Bill to extend ‘last call’ at bars, restaurants fails to win approval by state lawmakers

SB 58 failed to pass in state Legislature on Saturday.

A bill that proposed extending alcohol sales at bars, restaurants and nightclubs to 3 a.m. in in 10 cities, including San Francisco and Oakland, was defeated in the state Assembly early Saturday morning.

If approved, Senate Bill 58 would have directed the Department of Alcoholic Beverage Control to launch a 5-year pilot program beginning in 2022 authorizing licenses for extended hours at eligible establishments.

The bill, authored by Sen. Scott Wiener, could threaten public safety, argued California lawmakers who voted against it. SB 58 was rejected with a 34 to 29 vote.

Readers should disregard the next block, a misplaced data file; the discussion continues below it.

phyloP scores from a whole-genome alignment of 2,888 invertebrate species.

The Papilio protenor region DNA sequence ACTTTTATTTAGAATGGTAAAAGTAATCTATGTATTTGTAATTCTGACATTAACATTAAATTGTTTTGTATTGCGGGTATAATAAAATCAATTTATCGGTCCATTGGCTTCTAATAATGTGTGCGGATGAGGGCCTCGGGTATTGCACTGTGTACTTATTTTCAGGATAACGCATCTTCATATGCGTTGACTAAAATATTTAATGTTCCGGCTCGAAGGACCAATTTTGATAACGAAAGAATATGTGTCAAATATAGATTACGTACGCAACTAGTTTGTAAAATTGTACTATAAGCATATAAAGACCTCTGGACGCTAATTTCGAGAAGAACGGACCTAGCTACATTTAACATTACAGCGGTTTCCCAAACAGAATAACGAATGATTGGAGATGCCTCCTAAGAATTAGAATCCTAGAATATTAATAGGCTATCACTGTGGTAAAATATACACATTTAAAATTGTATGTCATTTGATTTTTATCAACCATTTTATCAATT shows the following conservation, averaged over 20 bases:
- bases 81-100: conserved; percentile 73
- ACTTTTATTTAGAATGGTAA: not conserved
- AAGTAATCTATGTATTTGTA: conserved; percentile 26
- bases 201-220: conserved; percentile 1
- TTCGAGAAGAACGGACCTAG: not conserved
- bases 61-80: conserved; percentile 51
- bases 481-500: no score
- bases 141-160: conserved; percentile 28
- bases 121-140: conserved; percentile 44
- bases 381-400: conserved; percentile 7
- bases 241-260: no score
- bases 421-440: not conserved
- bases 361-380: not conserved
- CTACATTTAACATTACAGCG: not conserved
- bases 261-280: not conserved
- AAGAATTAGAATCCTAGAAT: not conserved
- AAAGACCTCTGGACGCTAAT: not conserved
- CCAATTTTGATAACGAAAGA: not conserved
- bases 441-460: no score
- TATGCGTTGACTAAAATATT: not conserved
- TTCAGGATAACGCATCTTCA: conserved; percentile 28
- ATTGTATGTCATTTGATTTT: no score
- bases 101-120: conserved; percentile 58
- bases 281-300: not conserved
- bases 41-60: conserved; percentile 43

Last year, SB 58 was first passed by the Legislature and proposed extending sales of alcohol until 4 a.m., but was later vetoed by Gov. Jerry Brown. The extension would not pertain to liquor stores.

Wiener has stated that the bill is intended to support local economies, “culture, music, tourism, small businesses, and middle class jobs.” He argued that cities should have discretion in choosing how late drinking establishments should be allowed to serve up drinks. The extension would not pertain to liquor stores.

“California’s current rigid, outdated, blanket 2 a.m. closing time no longer makes sense. Nightlife is so important for the culture and economy of our cities. Our entire state will benefit from allowing cities the flexibility to extend their nightlife if they see fit,” Wiener said in May.

Wiener could not be reached for comment by press time.

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